I took some photographs and dug up a few more plants to bring back to my colleagues. After examining the photos and plants, and doing a little research, we had our diagnosis.

Crop Advisor’s Solution: Brown girdling root rot can take a canola plant down

After some research on canola diseases, we agreed the symptoms in Dennis’ canola crop were almost identical to those for brown girdling root rot (BGRR).

Thought to be caused by the fungus Rhizoctonia solani, BGRR is the most severe of all root rots in canola in Western Canada. The brown lesions on the canola plant’s tap root girdles the root and pinches it off, giving it that “sharpened” appearance.

Although no economically feasible chemical control options are available for this fungus, the following management practices can help reduce the incidence and severity of the disease:

  • Healthy crop rotation
  • Good host weed control
  • High-quality seed with high seed vigour and germination rates
  • Proper stand establishment
  • Plant varieties less susceptible to the disease
  • Provision of optimum nutritional requirements

In Dennis’ case, he didn’t need to tweak his rotation as he already allowed four years between his canola crops. In addition to canola, his rotation included cereals and a pulse crop. He also does a good job controlling most weeds, however, he tends to save costs when he thinks the input isn’t worth the investment.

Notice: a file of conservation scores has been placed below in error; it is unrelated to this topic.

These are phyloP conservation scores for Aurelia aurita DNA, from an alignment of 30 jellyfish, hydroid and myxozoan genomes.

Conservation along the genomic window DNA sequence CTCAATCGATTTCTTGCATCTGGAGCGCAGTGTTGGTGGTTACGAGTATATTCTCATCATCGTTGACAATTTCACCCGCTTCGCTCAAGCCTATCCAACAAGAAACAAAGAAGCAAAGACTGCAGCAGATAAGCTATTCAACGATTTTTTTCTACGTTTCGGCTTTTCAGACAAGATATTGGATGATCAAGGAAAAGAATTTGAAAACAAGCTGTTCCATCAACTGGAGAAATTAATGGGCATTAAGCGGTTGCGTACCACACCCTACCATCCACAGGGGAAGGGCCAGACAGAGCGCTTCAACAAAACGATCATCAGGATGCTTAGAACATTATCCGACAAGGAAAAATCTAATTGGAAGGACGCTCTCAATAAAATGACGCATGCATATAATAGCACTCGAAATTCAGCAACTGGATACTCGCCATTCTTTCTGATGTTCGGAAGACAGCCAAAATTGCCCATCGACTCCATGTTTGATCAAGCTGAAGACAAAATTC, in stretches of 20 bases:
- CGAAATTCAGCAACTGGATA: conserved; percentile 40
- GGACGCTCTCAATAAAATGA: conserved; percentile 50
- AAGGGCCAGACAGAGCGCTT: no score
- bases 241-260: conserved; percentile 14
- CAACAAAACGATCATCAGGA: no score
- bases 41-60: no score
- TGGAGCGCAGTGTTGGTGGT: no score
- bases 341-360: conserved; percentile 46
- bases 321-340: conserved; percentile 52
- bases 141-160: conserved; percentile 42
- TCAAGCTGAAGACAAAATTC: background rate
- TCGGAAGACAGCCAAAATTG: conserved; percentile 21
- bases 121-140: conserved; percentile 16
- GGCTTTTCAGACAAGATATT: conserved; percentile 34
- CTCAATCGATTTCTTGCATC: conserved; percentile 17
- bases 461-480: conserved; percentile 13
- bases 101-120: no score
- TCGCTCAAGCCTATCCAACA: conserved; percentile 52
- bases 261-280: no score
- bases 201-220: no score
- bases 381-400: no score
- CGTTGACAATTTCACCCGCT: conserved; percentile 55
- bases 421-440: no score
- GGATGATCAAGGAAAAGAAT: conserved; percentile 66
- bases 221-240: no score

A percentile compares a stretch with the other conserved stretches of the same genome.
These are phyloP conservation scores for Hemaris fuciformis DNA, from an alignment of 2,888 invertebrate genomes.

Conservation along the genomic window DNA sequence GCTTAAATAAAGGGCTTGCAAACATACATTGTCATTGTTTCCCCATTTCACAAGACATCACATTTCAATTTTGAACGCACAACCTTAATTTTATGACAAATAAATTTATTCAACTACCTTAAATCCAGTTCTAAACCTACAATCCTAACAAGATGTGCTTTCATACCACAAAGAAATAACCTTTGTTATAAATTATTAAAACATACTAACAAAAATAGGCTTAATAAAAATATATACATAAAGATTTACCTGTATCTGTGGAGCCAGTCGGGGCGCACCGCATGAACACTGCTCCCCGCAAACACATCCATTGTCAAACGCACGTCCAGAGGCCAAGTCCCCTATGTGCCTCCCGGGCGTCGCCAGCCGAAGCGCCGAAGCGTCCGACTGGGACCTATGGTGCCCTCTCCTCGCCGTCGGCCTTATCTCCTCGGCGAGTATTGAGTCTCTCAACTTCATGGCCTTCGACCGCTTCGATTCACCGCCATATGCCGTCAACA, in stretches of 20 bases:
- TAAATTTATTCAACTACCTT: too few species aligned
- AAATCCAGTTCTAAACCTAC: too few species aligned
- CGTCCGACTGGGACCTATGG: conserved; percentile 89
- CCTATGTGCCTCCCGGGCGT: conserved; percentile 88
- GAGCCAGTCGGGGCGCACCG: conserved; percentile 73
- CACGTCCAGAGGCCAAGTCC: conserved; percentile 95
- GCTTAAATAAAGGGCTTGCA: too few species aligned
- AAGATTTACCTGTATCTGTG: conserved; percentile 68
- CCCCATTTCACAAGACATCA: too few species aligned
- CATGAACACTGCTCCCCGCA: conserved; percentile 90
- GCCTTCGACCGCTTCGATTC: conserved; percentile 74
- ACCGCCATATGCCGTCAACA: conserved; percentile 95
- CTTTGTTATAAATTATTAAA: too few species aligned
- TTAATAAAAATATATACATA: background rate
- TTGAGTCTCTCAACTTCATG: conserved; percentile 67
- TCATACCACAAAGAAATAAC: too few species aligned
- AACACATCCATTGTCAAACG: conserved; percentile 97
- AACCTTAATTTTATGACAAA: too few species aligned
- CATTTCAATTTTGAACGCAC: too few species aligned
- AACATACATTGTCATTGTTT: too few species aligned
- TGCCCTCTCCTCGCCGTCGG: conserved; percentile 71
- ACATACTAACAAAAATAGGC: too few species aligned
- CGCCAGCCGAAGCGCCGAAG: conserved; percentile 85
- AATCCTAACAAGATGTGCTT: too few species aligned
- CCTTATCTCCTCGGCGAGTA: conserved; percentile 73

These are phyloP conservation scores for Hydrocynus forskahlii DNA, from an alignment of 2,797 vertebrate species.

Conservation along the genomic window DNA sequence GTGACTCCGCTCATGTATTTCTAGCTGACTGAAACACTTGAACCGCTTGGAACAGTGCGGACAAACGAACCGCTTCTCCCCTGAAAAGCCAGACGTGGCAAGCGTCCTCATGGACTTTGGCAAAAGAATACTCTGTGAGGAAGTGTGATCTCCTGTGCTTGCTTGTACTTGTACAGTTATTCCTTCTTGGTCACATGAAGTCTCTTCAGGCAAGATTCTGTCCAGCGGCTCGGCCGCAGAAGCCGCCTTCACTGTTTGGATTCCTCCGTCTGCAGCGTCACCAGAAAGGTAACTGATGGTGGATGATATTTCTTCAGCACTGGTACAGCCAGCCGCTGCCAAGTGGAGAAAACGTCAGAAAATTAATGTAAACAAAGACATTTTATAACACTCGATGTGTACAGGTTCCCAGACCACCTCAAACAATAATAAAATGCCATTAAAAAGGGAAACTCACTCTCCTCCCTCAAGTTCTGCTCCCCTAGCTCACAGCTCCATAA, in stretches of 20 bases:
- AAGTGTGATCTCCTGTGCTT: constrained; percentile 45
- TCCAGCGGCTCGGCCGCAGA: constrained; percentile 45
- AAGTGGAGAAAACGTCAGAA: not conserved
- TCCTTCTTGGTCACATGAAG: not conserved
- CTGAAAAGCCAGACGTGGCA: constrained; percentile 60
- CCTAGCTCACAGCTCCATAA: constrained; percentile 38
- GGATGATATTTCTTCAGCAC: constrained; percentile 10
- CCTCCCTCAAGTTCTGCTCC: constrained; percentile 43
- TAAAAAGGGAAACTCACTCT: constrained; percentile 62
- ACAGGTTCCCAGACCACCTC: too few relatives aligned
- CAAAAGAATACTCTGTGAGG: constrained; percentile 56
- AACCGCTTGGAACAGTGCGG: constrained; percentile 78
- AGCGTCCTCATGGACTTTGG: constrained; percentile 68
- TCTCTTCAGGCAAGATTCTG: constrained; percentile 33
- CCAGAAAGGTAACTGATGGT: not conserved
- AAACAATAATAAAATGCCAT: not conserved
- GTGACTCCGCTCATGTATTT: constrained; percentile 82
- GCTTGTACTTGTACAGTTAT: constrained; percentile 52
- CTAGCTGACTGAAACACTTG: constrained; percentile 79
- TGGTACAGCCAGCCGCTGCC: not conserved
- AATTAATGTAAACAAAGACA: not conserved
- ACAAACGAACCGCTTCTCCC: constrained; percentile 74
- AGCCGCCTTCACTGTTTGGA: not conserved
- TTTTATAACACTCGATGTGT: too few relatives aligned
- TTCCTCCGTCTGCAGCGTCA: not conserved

When it comes to getting his crop off to a good start with rapid, uniform emergence, Dennis uses high-quality seed from his retailer with high vigour and germination rates. Furthermore, Brassica napus varieties are less susceptible to BGRR than B. rapa varieties. Dennis also does a good job on his crop fertility planning, making sure to provide enough nitrogen as well as other macro- and micronutrients to reach his target yields.

Since Dennis already followed most of the best management practices to reduce BGRR infection in his field, the only additional suggestion I could make was for him to keep host weeds, such as stinkweed and shepherd’s purse, under control.

At the time of writing, we didn’t yet know if yield would be affected, as canola harvest hadn’t started in this region. When scouting, we found less than one per cent of his field had been affected, not to mention the canola plant compensates in situations with thin stands by branching out.

In the following years, Dennis should continue his four-year crop rotation, use effective chemicals and best management practices for applications to control host weeds, ensure a balanced fertilizer plan for the field, and plant the best variety — with the most resistance to BGRR — for his farm.

Because you never know what’s coming at you that season, be prepared for anything, and do the best you can to follow good management practices on your farm.

Cara Goldamer works for Richardson Pioneer Ltd. in Vulcan, Alta.